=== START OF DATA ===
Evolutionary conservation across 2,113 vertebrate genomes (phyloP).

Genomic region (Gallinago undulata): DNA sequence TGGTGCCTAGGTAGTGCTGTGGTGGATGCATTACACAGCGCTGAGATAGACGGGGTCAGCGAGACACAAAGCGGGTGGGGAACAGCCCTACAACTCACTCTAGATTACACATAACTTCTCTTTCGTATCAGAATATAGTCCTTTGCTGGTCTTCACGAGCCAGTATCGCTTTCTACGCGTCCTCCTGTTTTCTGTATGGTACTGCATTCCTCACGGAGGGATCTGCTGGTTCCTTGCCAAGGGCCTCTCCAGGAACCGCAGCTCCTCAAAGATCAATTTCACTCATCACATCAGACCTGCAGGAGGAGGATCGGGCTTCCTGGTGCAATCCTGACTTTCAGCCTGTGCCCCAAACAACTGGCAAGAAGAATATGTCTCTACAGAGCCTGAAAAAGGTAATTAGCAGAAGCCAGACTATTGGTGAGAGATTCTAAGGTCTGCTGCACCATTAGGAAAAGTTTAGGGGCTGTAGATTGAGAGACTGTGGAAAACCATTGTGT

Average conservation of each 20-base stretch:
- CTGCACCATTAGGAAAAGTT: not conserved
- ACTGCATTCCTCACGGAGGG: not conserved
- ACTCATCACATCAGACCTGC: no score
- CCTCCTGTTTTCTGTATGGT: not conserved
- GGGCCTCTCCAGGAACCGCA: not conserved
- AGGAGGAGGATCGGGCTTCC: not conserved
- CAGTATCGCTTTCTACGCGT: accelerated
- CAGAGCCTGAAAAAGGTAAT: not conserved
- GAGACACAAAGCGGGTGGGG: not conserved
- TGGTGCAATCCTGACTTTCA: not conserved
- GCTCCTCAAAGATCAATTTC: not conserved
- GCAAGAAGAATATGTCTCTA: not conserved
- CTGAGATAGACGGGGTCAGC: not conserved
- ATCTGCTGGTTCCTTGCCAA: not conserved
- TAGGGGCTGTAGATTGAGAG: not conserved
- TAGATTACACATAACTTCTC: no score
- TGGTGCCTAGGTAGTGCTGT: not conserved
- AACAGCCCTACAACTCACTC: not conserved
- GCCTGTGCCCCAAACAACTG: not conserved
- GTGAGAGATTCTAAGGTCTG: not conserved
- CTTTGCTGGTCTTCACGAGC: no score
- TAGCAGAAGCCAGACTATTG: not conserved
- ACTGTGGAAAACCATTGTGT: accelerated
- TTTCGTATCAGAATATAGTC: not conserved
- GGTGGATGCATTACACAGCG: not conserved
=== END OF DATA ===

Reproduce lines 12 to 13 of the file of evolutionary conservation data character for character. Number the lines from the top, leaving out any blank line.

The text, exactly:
- GAGACACAAAGCGGGTGGGG: not conserved
- TGGTGCAATCCTGACTTTCA: not conserved